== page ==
I went to see the new Batman movie, "The Dark Knight," yesterday ... and apparently unlike every critic have to say I didn't enjoy it. (Although the acting and images are superb ... )
Thought this (now-famous) line from the movie is depressing for association executives too: "You either die a hero or you live long enough to see yourself become the villain" - Harvey Dent
How many association executives have you seen "live long enough to become the villain"? How it happens ....
1. Enforcing/implementing decisions or rules is not going to be popular with some members. Sometimes being the messenger is equated with being the villain;
2. Someone wants your job. Could be someone on your staff, in a related industry, an officer, a member, etc. Turning the exec into a villain is one way to try to discredit them as that person moves towards their personal goal;
3. You really do become the villain. Association execs can forget they manage an association, not own it - it's not our personal corporation and we're not in the trenches making a living in the industry; and yet from time to time an attitude changes and the members seem wrong. One clear sign of trouble is when staff may not want the organization to do any type of organized planning because it's 'too restrictive". Restrictive for whom? The staff, or the members who want to participate and who actually have a professional stake in the outcome? (Plans can always be flexible.) Sometimes the officers want to move in a direction that contradicts what staff would prefer. Remember, if you're not their hero ...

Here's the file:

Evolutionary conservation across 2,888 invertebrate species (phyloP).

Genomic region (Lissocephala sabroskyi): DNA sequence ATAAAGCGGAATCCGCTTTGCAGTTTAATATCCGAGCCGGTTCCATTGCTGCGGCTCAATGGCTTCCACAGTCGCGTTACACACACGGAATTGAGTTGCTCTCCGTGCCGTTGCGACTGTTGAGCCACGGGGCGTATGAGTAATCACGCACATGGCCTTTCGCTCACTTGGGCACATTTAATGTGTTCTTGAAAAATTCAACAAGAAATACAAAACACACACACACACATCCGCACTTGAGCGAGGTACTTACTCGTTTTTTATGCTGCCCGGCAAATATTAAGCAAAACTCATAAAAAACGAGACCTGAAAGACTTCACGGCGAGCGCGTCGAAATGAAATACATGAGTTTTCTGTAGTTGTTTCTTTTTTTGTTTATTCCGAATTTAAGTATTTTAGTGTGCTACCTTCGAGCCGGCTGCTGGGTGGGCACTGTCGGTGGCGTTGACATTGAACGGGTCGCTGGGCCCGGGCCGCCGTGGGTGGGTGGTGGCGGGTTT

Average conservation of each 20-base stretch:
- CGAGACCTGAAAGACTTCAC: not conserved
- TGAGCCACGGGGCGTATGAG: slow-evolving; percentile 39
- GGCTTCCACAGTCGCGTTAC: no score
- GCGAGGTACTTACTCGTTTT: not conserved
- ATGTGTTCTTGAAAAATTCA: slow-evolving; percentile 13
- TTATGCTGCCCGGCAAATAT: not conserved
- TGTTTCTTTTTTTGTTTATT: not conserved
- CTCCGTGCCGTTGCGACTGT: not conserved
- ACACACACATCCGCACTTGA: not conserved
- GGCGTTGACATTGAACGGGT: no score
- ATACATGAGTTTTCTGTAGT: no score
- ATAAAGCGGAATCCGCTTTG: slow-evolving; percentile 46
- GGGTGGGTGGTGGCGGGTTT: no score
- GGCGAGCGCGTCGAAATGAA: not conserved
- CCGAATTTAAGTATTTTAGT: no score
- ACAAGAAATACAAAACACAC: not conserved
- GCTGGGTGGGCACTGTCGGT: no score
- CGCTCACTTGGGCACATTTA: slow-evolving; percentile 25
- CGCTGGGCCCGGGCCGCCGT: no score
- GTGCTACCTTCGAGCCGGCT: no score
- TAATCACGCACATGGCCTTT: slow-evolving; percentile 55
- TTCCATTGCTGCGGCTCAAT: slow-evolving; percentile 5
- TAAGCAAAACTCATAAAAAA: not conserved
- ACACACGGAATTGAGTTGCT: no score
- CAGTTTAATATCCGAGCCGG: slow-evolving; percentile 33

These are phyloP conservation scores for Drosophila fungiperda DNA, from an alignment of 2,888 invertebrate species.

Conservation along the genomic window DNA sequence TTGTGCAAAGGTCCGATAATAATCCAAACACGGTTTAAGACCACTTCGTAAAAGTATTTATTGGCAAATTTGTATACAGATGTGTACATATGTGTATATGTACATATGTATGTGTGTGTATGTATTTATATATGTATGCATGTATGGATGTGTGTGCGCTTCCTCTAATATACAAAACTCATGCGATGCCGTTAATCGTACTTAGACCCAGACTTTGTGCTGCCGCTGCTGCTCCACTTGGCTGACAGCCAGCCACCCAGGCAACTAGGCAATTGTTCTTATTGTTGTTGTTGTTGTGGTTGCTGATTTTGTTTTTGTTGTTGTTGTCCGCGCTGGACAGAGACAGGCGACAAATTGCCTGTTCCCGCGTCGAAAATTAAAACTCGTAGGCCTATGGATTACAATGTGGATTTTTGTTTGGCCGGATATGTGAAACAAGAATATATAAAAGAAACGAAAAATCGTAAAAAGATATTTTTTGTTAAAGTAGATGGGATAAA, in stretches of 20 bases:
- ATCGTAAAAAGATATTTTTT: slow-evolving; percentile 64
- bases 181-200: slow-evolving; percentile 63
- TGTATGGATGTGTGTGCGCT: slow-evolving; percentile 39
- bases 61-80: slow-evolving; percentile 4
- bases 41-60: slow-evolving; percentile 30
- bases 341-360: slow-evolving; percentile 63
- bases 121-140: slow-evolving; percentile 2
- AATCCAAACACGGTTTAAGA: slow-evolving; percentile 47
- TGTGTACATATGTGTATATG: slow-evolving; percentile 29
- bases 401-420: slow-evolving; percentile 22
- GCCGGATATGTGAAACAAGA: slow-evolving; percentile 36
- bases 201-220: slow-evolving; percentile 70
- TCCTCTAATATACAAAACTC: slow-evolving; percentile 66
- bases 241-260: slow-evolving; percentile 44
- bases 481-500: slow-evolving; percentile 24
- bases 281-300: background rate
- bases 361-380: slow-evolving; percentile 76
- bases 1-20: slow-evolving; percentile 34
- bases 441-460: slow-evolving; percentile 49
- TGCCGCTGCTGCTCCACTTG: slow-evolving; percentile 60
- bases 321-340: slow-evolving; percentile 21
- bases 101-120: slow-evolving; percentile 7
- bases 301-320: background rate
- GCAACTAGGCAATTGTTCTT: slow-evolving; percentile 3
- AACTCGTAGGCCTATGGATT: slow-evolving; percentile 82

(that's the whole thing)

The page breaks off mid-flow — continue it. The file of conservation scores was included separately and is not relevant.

A few more details ...
1. "Long enough" is not the same as "long" ... there's no real time on when this could happen ... may be deeply into your career or early in your career;
2. Your hero status is subject to how the hero thing works ... it's hard to be one, and easy to stop.
3. Plenty of other gloomy themes in the movie too - e.g., tell them what they "need" to hear to keep the faith (vs. telling the truth); and some evil behavior is just for the sport of it - so there's no psychology or money that can fix it.
So how's that for dark and gloomy (like the movie)?